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I think I see.. . so in this example you have A connected to B with a "weight" of 5.. and this could for example represent distance? B is connected to C with a weight of 1? –  aJynks Jul 29 '12 at 9:57
    
You should better look at djikstra algorithm and graphs first , but in your case , yes each node(intersection of the maze) would be connected to each of the neighbours and in general all would have weight = 1 as what I understand from your design. –  Rndm Jul 29 '12 at 10:07
    
for the 10th time.. I am looking at that BUT all the pages just cover the algorithm. I am trying to learn how to make teh map file itself... I have the algorithm working fine.. I can get shortest paths and all that.. form the provided graph that they supplied in the tutorial.. but I want to know how to make my OWN graphs. –  aJynks Jul 29 '12 at 10:18
    
You could look at this topcoder tutorial , which has graph basics and representation : community.topcoder.com/… , section 3 of the same tutorial series on graphs also talks about dijkstra's algorithm ! –  Rndm Jul 29 '12 at 10:20
    
checking now.. thanks shg! –  aJynks Jul 29 '12 at 10:24
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It's all abstract. As such, I'll describe how I'm doing graphs in my android game. Ultimately you can define it anyway you want, but here's my implementation.

A little background, the game is a tower defense and the graph represents paths that the enemies walk on as they make their way from a source to a sink. It wouldn't take much for me to write Dijkstra's algo for my model. I have 3 main classes: Graph, Node, and Connection.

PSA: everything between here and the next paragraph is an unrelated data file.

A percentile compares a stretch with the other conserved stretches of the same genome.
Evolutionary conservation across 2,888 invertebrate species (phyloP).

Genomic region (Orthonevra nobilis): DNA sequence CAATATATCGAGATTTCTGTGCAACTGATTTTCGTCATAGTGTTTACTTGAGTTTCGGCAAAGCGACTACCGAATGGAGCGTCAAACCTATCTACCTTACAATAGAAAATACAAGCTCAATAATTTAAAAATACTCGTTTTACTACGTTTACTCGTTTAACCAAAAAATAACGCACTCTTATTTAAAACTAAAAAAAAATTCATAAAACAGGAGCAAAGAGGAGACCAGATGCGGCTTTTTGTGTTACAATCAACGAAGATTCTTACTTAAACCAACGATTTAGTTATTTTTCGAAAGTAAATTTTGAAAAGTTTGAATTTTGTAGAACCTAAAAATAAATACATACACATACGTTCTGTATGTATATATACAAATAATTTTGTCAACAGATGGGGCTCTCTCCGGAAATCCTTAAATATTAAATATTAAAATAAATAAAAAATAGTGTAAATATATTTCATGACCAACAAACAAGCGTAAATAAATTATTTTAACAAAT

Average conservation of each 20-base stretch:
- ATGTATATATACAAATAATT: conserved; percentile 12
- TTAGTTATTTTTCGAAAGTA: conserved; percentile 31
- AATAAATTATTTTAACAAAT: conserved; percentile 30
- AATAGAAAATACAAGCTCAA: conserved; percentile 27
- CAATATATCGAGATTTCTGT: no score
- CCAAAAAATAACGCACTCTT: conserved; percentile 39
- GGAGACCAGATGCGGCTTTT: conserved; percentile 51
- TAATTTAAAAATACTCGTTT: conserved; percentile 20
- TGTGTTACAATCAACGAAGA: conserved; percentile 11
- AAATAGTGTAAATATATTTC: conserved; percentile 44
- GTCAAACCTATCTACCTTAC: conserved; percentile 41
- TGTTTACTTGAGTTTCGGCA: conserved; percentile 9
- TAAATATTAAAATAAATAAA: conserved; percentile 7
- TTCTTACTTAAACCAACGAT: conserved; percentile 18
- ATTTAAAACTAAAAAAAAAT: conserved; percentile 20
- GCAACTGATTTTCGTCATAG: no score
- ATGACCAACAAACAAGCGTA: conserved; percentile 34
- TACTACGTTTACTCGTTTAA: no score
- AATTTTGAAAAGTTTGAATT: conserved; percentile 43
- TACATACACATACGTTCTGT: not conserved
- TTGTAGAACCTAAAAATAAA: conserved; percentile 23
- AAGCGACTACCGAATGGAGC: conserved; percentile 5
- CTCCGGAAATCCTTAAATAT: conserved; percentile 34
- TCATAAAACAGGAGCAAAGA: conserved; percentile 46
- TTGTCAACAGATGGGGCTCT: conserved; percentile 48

The Graph is the main object. It holds a list of Nodes and a list of Connections. This class has methods like addConnection(Node n1, Node n2, int magnitude) (this is how I actually build the graph), getAllSinks(), getAllSources(), and getNeighbors(Node n) (returns all nodes that share a connection with the parameter node). This is probably where a findShortestPath(Node start, Node stop) method would go.

Since it's a game, a Node has the X and Y of its location on the screen. A Node also has a NodeType which is an enum for Source, Sink, and Normal (and other game related uses like towers). The NodeType is not required for dijkstra.

My Connection is a 1 to 1 link from one Node to another Node and it's bi-directional. You could make it directional if you make a distinction between the two Node endpoints, I just don't need to do that in my game. The Connection stores the Weight of the connection. In my case, I weighted my graph as distance from the sources so enemies can always try and take the "heaviest" path to try and make it to a sink, e.g. the end of the path of a tower defense. The weight could be distance or anything you want. This class has methods like getOtherEndpoint(Node n), getBothEndpoints(), and getWeight().

All of these classes are my own construction. They don't inherit from anything. You can build them exactly how you want them and tie any information you need to any piece of the graph. This is just my implementation in Java. You could do the same thing in C++ if you want or if you're inspired to write your own then I won't take it badly.